I absolutely love the new McVitie’s ads. I run cool on most days, but the unabashedly adorable ads created by Grey London turn me to a quivering, wide-eyed, little puddle on the floor.
It’s not news that adland has been furiously scribbling notes dictated by short form internet content. Both mediums are rife with our animal friends being sweet in their furry and feathered glory. The Andrex Puppy, the First Direct Platypus, Cravendale Cats, Meerkats, Belvita Sloths, Funky Pigeons are part of an ever expanding list of animal protagonists.
It turns out Puppy Porn is good for us. Check out this wonderfully named study called ‘Power of Kawaii: Viewing Cute Images Promotes a Careful Behaviour and Narrows Attentional Focus’. The outcome of experiment suggests that images of baby animals are the superfood of the positive emotion world. Cute or Kawaii images made research participants significantly more adept at motor dexterity tasks, compared to research participants who viewed images of adults or delicious looking food.
I also highly recommend Jane McGonigal’s fantastic Ted talk on gamifying your life, where she makes the audience think about baby animals for an emotional resilience boost.
The best advertising offers you something in return for your attention – a fantasy of a better/easier life, laughter or meaningful information. Isn’t it wonderful to think that an ad can generate a positive, emotional experience that is beneficial to your wellbeing?
I’m part of a specialist early stage creative development team at Ipsos ASI called Nurturing Great Creative. We do custom work with our clients and their agencies to help bring the experience of their brand to life for consumers. Our experience from insight and big idea research is that when people have a highly emotional reaction, it is sometimes at the expense of the brand. Campaigns that manage this successfully are the ones that weave the brand experience into the creative like a steel thread, OR generate such a high degree of delight that the viewer feels obliged to acknowledge the source of the diversion. I think McVitie’s have done brilliantly on both counts.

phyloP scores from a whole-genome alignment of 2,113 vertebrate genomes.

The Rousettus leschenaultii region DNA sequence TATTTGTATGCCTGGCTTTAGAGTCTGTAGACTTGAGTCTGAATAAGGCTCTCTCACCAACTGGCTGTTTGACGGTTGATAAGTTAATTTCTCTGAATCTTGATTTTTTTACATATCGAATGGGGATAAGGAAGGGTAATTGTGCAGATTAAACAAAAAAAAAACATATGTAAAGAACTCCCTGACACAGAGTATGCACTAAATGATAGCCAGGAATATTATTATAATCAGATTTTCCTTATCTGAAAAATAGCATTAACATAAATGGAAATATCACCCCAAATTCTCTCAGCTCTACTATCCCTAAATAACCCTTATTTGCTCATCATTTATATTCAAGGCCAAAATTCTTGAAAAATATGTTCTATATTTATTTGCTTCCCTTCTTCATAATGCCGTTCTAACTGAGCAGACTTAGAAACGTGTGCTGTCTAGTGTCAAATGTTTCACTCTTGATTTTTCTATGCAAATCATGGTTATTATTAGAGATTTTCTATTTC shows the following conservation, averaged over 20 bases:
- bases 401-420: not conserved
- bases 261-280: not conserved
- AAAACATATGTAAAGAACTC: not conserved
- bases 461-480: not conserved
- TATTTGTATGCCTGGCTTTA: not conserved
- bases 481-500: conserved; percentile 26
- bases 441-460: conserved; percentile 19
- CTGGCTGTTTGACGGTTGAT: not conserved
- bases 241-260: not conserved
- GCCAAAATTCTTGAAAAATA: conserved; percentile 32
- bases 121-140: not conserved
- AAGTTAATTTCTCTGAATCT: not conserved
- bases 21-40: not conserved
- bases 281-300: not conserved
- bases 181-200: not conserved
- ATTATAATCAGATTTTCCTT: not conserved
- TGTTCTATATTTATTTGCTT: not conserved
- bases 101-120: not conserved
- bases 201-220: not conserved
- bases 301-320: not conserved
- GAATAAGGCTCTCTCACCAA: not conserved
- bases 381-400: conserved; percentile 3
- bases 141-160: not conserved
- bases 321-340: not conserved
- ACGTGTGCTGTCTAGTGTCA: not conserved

Using (adorable!) spirit animal metaphors for their lead products is pure genius. Puppies for crumbly digestive cuddles, smokey kittens for chocolatey snuggles, and tarzier zestiness for Jaffa cakes. The straw poll in my office divided people in different camps of ‘aww’. As in the biscuit category, everyone had a special favourite.
The master stroke is nailing the similarity between people’s affection for baby animals and the British love of a good biscuit. This is not a platonic, idealised love – this is a hands-on, fur jumbling, crumb stroking, snuffling, warmth sharing, tactile sort of love. The innocent kind that doesn’t require that fine, adopted British tradition of Dutch courage to enable you to come out and say “I love you pet”.
The creative also lends itself beautifully to a digital format because it is so visually arresting. Seeing the ads on various websites (especially the rich media banners with the squirmy kittens) certainly drove me to watch the ads again . Much like an open packet of biscuits, it’s very hard to stop at one.
This work is viscerally emotional, highly visible and cleverly evocative of the actual product experience. Great work Grey London and McVitie’s. I can’t wait for you to make more.